We sang as a closing hymn, "Press Forward Saints." And I chose that for a couple reasons. It felt like it's the message Michael would want those that he loved to hear, that all of us might press forward with steadfast faith in Christ. And then at the end, it has those three beautiful alleluias at the end of every verse, so we also got to praise the Lord. And it was interesting. Both my family and my husband's family, we all sing. I wish we sang with more gusto in the Church. In that funeral, we did. It was, it was loud. And during that closing hymn, there just came such a feeling of joy into the room. As I thought back on it, I actually think because every death is actually also a homecoming, I think it's my belief that the Lord allowed us to feel some of the joy of his homecoming.
The song ended, we had the closing prayer. And as we walked out, there was just so much joy in the room, I was actually self-consciousness. We walked out behind the casket, everyone's standing, you know, obviously watching the family as they walk out, and I could not wipe the smile off my face. And I was a little self-conscious, they're gonna think I didn't even love him for smiliing as I walk up my son's casket, but there was real joy in that room. I've never felt anything like that, if you know, before, it was just very sweet.
The pain of losing Michael that had been, it had felt like a raw, open wound. which I'd never experienced peace and sorrow like that. At the same time, I thought being at peace meant you're happy, you know, your content. And I learned that wasn't true. But that raw, open wound, it had been very skillfully stitched closed.The pain wasn't over. But real healing had begun. And I know that the Great Physician did stitch that wound closed.
Um, we've continued to mourn. You know, we still miss him. I cried I think pretty much every day for the first year. You know, I miss his smile. He had amazing hugs. And I just want to fill his arms around me, you know,
Michael was the happiest baby I have ever had. And Michael has always been very laid back. He loves everyone. He's always loved everyone. And he was also the kind of kid that, as a parent, if I needed him to actually hear what I was saying, I had to grab his face. And say, "Michael, I'm going to ask you to repeat." Now, as an adult. I didn't say that anymore. But you know, growing up, I'm going to ask you to repeat what I tell you. And he, when he was about 14, or 15, I asked him one day I said, "Michael, where are you when I think you're listening to me, but you're not." And he looked really sheepish and he said, "On a medieval battlefield," which was fantastic. I love that.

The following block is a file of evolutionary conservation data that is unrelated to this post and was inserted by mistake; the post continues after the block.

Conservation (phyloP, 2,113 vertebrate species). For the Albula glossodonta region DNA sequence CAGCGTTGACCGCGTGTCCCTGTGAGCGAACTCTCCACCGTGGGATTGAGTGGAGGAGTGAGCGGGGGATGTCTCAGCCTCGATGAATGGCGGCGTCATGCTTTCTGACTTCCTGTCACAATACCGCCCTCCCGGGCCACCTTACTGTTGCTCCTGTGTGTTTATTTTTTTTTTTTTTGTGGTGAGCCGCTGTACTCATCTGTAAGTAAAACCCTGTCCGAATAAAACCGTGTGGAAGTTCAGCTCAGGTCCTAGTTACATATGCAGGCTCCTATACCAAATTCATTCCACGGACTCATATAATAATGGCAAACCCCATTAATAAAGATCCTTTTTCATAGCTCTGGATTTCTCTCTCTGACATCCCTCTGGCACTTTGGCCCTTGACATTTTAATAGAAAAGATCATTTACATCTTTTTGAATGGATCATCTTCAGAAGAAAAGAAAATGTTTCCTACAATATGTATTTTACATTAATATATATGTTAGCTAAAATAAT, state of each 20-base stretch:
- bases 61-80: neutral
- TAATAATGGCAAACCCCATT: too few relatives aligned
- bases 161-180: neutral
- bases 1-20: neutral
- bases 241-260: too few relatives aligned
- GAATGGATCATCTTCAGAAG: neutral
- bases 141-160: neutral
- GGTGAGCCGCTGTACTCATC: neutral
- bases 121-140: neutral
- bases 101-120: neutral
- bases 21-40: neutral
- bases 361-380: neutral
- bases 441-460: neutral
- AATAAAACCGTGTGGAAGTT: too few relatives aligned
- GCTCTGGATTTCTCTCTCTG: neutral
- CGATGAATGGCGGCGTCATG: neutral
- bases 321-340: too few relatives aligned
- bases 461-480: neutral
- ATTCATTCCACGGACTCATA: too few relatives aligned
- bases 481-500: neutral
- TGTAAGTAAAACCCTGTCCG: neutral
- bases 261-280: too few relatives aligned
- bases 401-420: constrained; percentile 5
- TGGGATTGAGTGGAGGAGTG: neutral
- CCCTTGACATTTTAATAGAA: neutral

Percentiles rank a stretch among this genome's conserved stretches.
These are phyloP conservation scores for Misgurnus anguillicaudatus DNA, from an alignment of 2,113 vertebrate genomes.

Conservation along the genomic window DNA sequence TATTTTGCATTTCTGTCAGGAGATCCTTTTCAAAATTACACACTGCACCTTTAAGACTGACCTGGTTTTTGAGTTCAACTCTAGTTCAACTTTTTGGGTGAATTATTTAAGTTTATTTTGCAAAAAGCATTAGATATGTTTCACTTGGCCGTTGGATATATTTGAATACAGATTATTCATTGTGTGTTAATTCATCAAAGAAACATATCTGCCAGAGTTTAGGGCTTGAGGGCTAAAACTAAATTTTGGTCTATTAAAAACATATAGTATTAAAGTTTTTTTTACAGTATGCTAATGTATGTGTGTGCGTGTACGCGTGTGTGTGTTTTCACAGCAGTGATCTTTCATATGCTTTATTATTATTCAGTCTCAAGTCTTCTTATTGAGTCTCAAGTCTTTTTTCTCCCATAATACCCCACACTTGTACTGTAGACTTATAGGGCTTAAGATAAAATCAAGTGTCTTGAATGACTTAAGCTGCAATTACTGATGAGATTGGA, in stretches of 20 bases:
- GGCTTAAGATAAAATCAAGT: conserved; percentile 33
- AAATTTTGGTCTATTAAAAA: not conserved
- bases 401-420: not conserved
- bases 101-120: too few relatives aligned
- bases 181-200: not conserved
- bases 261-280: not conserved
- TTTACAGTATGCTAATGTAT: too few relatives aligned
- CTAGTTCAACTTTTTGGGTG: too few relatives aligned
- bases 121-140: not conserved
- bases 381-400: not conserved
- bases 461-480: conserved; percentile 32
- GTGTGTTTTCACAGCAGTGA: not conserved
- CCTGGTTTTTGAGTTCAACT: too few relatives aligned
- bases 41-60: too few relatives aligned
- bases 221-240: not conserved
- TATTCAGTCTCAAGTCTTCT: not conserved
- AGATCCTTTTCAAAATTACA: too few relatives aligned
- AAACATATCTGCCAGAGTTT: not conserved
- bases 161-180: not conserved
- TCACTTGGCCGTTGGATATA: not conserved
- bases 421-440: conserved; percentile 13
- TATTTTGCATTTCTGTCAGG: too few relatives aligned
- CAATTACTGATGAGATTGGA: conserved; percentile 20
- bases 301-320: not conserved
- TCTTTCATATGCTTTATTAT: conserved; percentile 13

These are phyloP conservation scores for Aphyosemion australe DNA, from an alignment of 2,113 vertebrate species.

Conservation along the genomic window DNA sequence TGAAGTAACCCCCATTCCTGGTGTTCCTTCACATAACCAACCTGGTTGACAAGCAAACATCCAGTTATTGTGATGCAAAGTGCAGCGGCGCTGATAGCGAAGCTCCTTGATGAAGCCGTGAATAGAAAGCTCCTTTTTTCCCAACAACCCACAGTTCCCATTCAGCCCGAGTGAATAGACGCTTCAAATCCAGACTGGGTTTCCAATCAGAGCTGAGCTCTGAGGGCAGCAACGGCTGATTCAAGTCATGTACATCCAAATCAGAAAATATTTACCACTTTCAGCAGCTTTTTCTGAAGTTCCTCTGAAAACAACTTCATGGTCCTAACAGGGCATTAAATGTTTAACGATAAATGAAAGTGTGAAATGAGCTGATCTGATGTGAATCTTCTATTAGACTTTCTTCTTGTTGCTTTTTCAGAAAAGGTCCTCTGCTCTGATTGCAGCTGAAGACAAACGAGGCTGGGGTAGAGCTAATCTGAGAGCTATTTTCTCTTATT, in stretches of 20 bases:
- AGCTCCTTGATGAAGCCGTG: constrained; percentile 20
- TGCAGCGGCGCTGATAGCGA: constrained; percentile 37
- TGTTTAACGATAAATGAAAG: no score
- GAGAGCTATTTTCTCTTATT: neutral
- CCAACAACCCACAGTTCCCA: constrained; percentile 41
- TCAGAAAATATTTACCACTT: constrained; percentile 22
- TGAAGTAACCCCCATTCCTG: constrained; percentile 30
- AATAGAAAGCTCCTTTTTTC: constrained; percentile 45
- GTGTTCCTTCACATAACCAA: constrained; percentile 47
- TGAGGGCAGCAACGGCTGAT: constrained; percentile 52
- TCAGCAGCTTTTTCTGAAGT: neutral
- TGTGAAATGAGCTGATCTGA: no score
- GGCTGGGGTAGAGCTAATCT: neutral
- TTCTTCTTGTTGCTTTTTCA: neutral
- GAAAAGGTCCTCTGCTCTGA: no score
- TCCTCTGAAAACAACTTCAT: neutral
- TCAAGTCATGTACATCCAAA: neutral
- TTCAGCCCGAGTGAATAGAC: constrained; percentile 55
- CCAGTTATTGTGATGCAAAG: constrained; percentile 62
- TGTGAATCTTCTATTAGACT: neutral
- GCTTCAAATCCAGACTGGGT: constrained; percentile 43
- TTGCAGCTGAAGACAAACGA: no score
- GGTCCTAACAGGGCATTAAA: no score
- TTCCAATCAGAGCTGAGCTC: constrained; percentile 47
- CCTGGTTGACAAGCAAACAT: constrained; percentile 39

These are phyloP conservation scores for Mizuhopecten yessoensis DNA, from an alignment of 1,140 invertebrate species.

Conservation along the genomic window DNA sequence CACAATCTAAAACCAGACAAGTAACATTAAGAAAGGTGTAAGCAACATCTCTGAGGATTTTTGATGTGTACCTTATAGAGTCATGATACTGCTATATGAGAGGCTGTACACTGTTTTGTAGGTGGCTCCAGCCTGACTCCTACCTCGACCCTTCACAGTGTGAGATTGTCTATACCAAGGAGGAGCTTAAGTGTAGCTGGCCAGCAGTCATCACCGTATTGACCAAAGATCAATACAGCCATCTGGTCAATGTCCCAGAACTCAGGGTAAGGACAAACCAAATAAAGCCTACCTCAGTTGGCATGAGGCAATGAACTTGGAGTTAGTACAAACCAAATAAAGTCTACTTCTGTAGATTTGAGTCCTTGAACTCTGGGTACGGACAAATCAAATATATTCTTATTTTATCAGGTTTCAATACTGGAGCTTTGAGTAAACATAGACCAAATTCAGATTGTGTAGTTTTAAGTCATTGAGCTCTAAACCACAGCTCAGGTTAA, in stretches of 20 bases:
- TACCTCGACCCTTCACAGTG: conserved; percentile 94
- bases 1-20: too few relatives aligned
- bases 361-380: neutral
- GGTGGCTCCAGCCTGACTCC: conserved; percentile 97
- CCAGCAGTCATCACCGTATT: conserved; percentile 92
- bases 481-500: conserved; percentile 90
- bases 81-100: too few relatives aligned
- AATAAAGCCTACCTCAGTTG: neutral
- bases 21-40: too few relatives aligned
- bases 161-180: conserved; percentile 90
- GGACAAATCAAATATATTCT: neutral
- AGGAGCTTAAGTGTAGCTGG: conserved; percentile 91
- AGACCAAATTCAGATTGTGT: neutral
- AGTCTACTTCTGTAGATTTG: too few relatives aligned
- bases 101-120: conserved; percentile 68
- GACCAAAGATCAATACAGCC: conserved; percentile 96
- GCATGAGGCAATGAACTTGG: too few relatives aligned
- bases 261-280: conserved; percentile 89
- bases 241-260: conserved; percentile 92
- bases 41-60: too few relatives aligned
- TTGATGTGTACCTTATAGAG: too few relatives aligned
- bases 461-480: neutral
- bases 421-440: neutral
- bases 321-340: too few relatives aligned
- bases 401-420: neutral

Before we lost Michael, I would have assumed that when you were mourning someone that you lost that petty much all of your crying and mourning would have been in the privacy of your own home. Um, that was my assumption and that is not how it's turned out. It hits you. Sometimes in the middle of Walmart, you know. There have been times when I really struggled to get out the door because something just made me think of Michael. So I'd just really quickly get out the door and go cry in my car.
But I have found the majority of my crying and mourning for Michael. Well, the majority of crying about Michael has happened during sacrament meeting and I didn't want to do it during Sacrament meeting. I wanted to be home where it was private. But I'll be honest, some of the tears are just about missing him. But most of the tears have been gratitude for the Savior's Atoning sacrifice, and that he has overcome both physical and spiritual death.
I have all, I've understood intellectually, that our plight would be desperate without the Savior sacrifice for us. But losing Michael has made it very real to me, how desperately hopeless everything would be if it weren't for the Savior, Jesus Christ. The fact that the Savior overcomes death and sin is very concrete and real to me now. I do believe that the small thing I did, of just finding hymns and then trying to express real gratitude as I sang them, I believe that that small thing resulted in a huge amount of healing.
That was Lisa.
Every time I hear her story, I'm struck with the gift that she received from the Spirit to let her move past blame into peace. I've never lost a child or even a close loved one at the hand of someone else, but I imagine that is not the way it plays out for everyone in a similar situation. Our hearts are drawn in love and sustaining for those who are struggling right now to make peace with that particular wound.